September 9, 2014 / 9:29 PM / 4 years ago

All hands on deck as Ainslie prepares Cup challenge

LONDON (Reuters) - Ben Ainslie is the most successful Olympic sailor of all time but he said he might not necessarily helm Britain’s America’s Cup challenge in 2017, despite being the team boss.

America's Cup skipper Ben Ainslie from Ben Ainslie Racing poses with the America's Cup during a news conference introducing the 35th America's Cup, in London September 9, 2014. REUTERS/Daniel Leal-Olivas

Ainslie, who won medals at five consecutive Olympics and gold in the last four, is busy with the colossal task of putting together a British boat capable of beating Team Oracle, the American outfit he masterminded to one of the greatest sporting comebacks in San Francisco last year.

The 37-year-old said at least five of his eight-man crew will be British and such is the talent pool in a nation steeped in sailing tradition that he said he might not even be steering the boat when action begins at a venue still to be decided.

“We are a British team,” Ainslie told Reuters at a news conference on Tuesday also featuring Oracle skipper Jimmy Spithill and Dean Barker, whose Team New Zealand crew snatched defeat from the jaws of victory a year ago, having led 8-1.

“That’s important to us that we are seen to be so. We are very fortunate that it happens that the key guys we identified were British, both in the design and sailing front.

“We have a mixture of guys, some with experience of previous Cup campaigns and some younger talent coming through, particularly British talent who race in 49ers and classes like that. It’s about putting a group together and working out how the relationships work.

“If we were going racing tomorrow I would be steering the boat, but maybe that’s not the same answer I would give you in a couple of years time.”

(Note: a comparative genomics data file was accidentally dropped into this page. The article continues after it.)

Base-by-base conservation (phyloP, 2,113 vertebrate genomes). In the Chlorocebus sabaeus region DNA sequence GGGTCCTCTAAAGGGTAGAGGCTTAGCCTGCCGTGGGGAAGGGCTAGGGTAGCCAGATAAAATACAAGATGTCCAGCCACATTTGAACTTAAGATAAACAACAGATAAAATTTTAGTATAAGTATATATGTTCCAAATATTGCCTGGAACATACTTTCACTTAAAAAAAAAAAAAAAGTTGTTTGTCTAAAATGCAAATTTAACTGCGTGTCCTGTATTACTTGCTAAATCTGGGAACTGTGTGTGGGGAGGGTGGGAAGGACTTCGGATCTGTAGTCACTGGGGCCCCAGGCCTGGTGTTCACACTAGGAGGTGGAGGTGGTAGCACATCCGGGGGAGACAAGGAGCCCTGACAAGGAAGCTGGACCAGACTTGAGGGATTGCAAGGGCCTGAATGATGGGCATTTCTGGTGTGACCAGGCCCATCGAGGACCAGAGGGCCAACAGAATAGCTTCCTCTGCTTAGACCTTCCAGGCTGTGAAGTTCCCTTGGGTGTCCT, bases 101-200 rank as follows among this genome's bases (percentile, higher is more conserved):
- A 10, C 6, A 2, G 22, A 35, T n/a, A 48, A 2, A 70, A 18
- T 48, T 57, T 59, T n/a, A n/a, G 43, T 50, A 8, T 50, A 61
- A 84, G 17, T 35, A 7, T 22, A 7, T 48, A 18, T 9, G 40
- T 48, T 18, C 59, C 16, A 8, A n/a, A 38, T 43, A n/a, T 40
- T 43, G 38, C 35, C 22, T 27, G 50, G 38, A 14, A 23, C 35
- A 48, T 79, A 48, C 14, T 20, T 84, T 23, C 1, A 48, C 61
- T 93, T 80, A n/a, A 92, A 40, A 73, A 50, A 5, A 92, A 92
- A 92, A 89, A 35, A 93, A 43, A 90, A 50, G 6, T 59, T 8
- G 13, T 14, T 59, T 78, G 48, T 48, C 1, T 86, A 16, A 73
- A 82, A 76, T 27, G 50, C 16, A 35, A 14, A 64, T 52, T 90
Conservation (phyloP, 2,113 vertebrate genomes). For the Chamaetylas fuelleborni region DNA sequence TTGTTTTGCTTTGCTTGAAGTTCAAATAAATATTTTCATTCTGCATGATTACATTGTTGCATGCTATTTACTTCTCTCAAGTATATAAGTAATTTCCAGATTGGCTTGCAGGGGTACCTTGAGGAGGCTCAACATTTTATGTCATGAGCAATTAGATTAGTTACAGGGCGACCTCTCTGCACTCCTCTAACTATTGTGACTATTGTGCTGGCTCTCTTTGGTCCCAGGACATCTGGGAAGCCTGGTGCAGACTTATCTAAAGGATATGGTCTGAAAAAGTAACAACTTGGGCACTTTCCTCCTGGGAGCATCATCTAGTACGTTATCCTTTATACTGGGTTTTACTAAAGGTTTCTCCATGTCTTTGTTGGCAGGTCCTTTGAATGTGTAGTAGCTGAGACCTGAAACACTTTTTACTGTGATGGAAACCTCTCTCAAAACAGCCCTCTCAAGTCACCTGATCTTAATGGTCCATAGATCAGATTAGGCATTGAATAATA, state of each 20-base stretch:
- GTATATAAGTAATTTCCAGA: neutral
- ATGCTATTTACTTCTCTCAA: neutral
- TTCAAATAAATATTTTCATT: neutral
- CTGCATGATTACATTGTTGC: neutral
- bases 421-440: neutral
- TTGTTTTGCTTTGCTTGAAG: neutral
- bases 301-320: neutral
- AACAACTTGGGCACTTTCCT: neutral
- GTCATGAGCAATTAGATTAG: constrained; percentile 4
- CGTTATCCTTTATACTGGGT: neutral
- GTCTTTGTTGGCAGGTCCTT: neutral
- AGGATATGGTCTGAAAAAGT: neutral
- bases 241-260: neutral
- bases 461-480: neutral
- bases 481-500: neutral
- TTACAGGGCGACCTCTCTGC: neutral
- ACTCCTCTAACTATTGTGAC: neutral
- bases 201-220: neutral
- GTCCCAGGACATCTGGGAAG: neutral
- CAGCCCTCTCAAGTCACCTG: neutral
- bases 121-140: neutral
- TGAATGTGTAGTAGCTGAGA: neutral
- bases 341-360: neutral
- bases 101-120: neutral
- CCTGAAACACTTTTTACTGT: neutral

Since entering for the 35th America’s Cup with his Ben Ainslie Racing (BAR) team, life has been a whirlwind.

“I reckon recreational sailors are seeing more of the water than me this year,” said Ainslie, whose first taste of the America’s Cup was with Team New Zealand in 2007.

“There have been a few moments where I thought, ‘yeah it’s great to get out of the office’. But that was always the plan, to set the team up, get the funding, the designers the sailors.”

Funding what is often called Formula 1 on the waves is a tough proposition for the team principal and his board - a situation he said was more difficult because of delays in naming where the Challenge Match will actually take place in 2017.

San Diego and Bermuda are the two favorites.

There are even ongoing rumors that the 62-foot wing-sailed catamaran yachts could be ditched for smaller ones.

Ainslie clearly finds it frustrating.

“In an ideal world, 12 months down the road it would be nice to have a venue and a date set in stone but for a number of different reasons that hasn’t happened,” he said.

“The great thing is, the teams are coming together to rectify that. Probably more important for the future, so that after this next race we will know what the boat will be, what the venue will be and get a structure in place early on.

“It’s crazy really. We had such a successful race last time, we needed the continuity to keep the momentum going.”

With Australian Spithill saying the next America’s Cup will see the “toughest lineup ever”, Ainslie said it would “massive” for Britain to bring home the Cup to where it all began in 1851.

At his side will be Jonathan ‘Jono’ Macbeth, a three-times America’s Cup winner and who was part of the Oracle crew last year.


Kiwi Macbeth, who holds a British passport, is BAR’s Sailing Team Manager and if it was down to him alone, there would only be one person at the helm in 2017.

“The guy has five Olympics medals so it would have to be someone pretty special to come along and take the helm from him,” Macbeth joked. “I don’t know. Ben and I will discuss it and we will be doing what’s right for the team.”

Macbeth, a grinder on the decks of Oracle, said he had been overwhelmed by interest in BAR.

“Britain is incredibly patriotic about sailing,” he said. “My inbox is full constantly of British sailors asking what can I do to get involved.

“This is by far the strongest British team that has ever been presented and we have some amazing sailors coming on board. We have seven sailors at the moment and five are British.

“Come race day it will be a 90-95 percent British team.”

The America’s Cup’s preliminary series, known as the World Series, will take place at various venues in 2015 and 2016 using smaller AC45s.

Reporting by Martyn Herman; Editing by Tom Hayward

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